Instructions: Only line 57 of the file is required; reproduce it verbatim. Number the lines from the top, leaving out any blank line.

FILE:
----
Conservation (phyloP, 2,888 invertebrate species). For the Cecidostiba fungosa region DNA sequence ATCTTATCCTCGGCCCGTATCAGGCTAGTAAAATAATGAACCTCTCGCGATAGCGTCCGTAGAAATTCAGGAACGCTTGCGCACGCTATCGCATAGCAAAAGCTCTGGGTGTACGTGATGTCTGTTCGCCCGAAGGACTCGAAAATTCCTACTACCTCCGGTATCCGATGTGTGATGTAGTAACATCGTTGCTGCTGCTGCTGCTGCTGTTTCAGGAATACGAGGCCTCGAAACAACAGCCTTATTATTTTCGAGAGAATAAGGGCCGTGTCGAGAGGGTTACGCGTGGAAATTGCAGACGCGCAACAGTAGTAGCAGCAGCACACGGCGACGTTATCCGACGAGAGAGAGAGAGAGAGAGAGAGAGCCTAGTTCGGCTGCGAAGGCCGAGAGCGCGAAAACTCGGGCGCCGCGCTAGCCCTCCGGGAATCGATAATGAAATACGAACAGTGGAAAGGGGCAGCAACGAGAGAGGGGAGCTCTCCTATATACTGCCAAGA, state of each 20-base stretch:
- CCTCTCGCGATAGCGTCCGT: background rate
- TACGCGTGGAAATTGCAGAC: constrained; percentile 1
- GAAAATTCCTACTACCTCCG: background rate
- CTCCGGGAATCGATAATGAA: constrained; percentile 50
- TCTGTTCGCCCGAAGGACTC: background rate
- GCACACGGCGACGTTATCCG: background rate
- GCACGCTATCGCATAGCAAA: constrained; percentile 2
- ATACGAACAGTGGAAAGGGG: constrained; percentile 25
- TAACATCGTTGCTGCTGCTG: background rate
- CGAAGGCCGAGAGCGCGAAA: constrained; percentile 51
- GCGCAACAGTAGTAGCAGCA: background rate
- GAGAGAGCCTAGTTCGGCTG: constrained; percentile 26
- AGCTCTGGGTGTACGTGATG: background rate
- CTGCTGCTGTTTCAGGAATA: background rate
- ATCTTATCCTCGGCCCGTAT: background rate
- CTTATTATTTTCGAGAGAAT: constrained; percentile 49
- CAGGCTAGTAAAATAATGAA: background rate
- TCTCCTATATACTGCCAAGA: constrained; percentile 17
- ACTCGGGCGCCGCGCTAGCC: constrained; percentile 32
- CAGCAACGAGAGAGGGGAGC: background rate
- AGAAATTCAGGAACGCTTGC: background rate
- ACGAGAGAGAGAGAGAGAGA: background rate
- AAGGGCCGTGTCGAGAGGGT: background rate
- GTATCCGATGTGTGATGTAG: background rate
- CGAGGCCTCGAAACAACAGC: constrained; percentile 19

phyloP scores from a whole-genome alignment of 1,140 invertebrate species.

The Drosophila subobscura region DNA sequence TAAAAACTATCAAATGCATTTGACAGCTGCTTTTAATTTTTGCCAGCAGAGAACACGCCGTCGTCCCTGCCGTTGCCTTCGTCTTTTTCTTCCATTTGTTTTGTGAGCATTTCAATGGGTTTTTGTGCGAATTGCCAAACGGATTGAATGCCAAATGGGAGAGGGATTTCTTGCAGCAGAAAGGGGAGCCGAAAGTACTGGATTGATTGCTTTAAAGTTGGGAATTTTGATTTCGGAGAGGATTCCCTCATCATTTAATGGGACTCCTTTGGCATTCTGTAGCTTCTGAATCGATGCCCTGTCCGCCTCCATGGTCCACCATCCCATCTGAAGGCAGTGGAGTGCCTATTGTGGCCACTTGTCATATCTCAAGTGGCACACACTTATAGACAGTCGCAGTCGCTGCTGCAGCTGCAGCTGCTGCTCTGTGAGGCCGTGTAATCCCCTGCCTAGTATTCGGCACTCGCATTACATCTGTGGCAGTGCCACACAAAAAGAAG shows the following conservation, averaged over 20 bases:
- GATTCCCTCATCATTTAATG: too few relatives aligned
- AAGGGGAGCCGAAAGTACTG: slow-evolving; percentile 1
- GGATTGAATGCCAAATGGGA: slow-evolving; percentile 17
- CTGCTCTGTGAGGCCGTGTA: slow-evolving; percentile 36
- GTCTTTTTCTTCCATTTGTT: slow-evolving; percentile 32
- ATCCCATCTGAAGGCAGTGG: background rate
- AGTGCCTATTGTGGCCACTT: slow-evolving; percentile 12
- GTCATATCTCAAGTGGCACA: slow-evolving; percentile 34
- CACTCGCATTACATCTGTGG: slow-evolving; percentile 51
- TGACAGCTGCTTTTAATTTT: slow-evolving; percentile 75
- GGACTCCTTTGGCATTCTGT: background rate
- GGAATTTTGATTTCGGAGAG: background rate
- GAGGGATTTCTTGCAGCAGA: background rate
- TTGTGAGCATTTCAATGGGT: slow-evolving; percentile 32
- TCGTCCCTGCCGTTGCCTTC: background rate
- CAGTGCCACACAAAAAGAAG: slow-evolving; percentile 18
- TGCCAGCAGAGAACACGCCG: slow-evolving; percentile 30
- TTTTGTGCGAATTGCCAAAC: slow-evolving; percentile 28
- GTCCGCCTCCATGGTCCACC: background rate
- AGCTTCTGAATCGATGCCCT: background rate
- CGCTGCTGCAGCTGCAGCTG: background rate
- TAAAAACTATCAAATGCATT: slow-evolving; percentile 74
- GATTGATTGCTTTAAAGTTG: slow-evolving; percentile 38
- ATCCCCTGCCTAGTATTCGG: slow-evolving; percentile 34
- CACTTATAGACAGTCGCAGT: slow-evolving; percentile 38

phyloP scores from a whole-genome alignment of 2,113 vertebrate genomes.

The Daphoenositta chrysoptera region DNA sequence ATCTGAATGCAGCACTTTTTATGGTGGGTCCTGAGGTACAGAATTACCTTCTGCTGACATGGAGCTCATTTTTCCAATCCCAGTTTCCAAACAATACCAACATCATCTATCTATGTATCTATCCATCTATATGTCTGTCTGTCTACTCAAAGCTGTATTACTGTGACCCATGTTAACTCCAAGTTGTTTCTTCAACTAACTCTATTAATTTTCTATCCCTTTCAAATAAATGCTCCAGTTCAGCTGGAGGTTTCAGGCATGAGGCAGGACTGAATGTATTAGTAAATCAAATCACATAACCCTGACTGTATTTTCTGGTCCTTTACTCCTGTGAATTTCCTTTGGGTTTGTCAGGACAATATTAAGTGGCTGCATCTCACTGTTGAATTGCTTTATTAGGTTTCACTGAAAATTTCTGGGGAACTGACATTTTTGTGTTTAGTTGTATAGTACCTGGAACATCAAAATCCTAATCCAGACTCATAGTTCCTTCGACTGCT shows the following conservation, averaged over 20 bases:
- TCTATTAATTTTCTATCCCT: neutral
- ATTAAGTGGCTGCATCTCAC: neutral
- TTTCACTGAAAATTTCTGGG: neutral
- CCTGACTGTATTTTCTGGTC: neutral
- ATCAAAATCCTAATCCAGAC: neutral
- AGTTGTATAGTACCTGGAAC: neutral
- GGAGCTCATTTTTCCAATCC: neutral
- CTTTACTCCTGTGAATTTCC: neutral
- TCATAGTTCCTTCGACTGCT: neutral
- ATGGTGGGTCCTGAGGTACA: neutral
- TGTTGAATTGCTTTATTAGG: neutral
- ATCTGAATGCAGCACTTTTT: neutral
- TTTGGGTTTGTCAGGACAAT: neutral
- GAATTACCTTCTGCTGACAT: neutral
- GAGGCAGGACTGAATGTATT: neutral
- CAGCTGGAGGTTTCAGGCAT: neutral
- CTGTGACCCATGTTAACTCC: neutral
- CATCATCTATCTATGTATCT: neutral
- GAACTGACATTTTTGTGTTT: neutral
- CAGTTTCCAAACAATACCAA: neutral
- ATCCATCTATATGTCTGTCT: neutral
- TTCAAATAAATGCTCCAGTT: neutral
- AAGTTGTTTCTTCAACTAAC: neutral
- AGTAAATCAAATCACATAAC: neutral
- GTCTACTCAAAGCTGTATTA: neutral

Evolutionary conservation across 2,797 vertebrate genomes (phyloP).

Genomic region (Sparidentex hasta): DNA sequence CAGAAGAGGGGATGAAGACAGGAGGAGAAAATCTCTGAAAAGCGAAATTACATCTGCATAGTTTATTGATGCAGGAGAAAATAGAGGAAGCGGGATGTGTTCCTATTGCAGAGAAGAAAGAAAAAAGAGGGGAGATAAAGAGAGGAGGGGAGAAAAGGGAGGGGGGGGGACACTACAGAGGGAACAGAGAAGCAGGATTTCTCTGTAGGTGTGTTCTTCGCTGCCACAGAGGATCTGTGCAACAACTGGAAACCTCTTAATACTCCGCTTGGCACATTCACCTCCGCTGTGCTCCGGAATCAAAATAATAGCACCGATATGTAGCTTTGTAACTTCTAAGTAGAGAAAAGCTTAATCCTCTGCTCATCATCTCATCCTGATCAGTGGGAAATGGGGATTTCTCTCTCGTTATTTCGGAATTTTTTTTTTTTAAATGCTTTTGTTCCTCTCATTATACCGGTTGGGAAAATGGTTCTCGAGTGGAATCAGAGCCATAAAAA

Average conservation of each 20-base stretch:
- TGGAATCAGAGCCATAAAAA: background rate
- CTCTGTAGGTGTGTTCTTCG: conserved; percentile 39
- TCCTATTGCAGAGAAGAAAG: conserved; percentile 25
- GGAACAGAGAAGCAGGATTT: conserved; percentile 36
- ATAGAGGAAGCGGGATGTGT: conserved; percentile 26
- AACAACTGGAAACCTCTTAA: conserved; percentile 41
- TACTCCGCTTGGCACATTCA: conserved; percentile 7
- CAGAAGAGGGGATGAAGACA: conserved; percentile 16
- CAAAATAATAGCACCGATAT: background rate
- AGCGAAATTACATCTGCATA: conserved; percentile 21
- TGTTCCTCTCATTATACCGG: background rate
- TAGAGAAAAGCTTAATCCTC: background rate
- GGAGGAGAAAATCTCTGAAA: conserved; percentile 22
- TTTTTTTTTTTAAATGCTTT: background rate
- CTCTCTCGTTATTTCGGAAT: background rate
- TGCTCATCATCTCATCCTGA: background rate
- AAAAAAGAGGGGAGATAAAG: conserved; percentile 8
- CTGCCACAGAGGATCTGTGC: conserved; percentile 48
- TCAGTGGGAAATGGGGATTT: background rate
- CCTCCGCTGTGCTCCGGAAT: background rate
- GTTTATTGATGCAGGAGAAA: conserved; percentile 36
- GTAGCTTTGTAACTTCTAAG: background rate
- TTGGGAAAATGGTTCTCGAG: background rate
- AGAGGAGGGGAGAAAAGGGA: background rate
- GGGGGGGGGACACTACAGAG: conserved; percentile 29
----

- ATTAAGTGGCTGCATCTCAC: neutral